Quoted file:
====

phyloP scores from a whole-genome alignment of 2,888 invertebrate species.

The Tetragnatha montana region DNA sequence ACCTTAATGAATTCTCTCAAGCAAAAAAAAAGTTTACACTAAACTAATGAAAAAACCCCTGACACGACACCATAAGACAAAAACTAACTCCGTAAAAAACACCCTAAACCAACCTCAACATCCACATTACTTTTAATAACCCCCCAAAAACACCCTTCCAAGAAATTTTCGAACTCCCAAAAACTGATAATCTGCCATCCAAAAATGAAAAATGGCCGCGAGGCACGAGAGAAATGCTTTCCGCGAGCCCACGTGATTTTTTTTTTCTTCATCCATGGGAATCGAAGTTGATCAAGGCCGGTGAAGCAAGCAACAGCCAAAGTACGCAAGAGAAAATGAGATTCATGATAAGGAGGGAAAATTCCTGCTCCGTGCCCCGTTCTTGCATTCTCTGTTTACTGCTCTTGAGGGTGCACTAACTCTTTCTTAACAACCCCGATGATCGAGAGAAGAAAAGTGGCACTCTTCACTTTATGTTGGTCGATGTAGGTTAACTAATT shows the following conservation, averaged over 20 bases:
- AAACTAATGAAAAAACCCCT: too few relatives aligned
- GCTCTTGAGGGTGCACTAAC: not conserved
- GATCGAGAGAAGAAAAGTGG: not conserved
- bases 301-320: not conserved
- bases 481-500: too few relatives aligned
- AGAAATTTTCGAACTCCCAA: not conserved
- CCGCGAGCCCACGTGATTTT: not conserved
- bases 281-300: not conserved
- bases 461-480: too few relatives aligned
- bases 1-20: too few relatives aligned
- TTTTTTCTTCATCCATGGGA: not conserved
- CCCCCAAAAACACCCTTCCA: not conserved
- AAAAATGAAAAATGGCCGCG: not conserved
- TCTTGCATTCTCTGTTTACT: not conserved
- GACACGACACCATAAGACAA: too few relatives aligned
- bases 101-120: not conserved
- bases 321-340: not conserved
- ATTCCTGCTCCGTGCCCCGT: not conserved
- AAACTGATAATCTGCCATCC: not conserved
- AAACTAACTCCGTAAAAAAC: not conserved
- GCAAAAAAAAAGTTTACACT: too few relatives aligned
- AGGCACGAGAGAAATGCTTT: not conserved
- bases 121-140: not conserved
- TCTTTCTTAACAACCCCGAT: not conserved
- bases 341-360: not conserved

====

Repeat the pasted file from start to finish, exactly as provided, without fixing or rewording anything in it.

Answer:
phyloP scores from a whole-genome alignment of 2,888 invertebrate species.

The Tetragnatha montana region DNA sequence ACCTTAATGAATTCTCTCAAGCAAAAAAAAAGTTTACACTAAACTAATGAAAAAACCCCTGACACGACACCATAAGACAAAAACTAACTCCGTAAAAAACACCCTAAACCAACCTCAACATCCACATTACTTTTAATAACCCCCCAAAAACACCCTTCCAAGAAATTTTCGAACTCCCAAAAACTGATAATCTGCCATCCAAAAATGAAAAATGGCCGCGAGGCACGAGAGAAATGCTTTCCGCGAGCCCACGTGATTTTTTTTTTCTTCATCCATGGGAATCGAAGTTGATCAAGGCCGGTGAAGCAAGCAACAGCCAAAGTACGCAAGAGAAAATGAGATTCATGATAAGGAGGGAAAATTCCTGCTCCGTGCCCCGTTCTTGCATTCTCTGTTTACTGCTCTTGAGGGTGCACTAACTCTTTCTTAACAACCCCGATGATCGAGAGAAGAAAAGTGGCACTCTTCACTTTATGTTGGTCGATGTAGGTTAACTAATT shows the following conservation, averaged over 20 bases:
- AAACTAATGAAAAAACCCCT: too few relatives aligned
- GCTCTTGAGGGTGCACTAAC: not conserved
- GATCGAGAGAAGAAAAGTGG: not conserved
- bases 301-320: not conserved
- bases 481-500: too few relatives aligned
- AGAAATTTTCGAACTCCCAA: not conserved
- CCGCGAGCCCACGTGATTTT: not conserved
- bases 281-300: not conserved
- bases 461-480: too few relatives aligned
- bases 1-20: too few relatives aligned
- TTTTTTCTTCATCCATGGGA: not conserved
- CCCCCAAAAACACCCTTCCA: not conserved
- AAAAATGAAAAATGGCCGCG: not conserved
- TCTTGCATTCTCTGTTTACT: not conserved
- GACACGACACCATAAGACAA: too few relatives aligned
- bases 101-120: not conserved
- bases 321-340: not conserved
- ATTCCTGCTCCGTGCCCCGT: not conserved
- AAACTGATAATCTGCCATCC: not conserved
- AAACTAACTCCGTAAAAAAC: not conserved
- GCAAAAAAAAAGTTTACACT: too few relatives aligned
- AGGCACGAGAGAAATGCTTT: not conserved
- bases 121-140: not conserved
- TCTTTCTTAACAACCCCGAT: not conserved
- bases 341-360: not conserved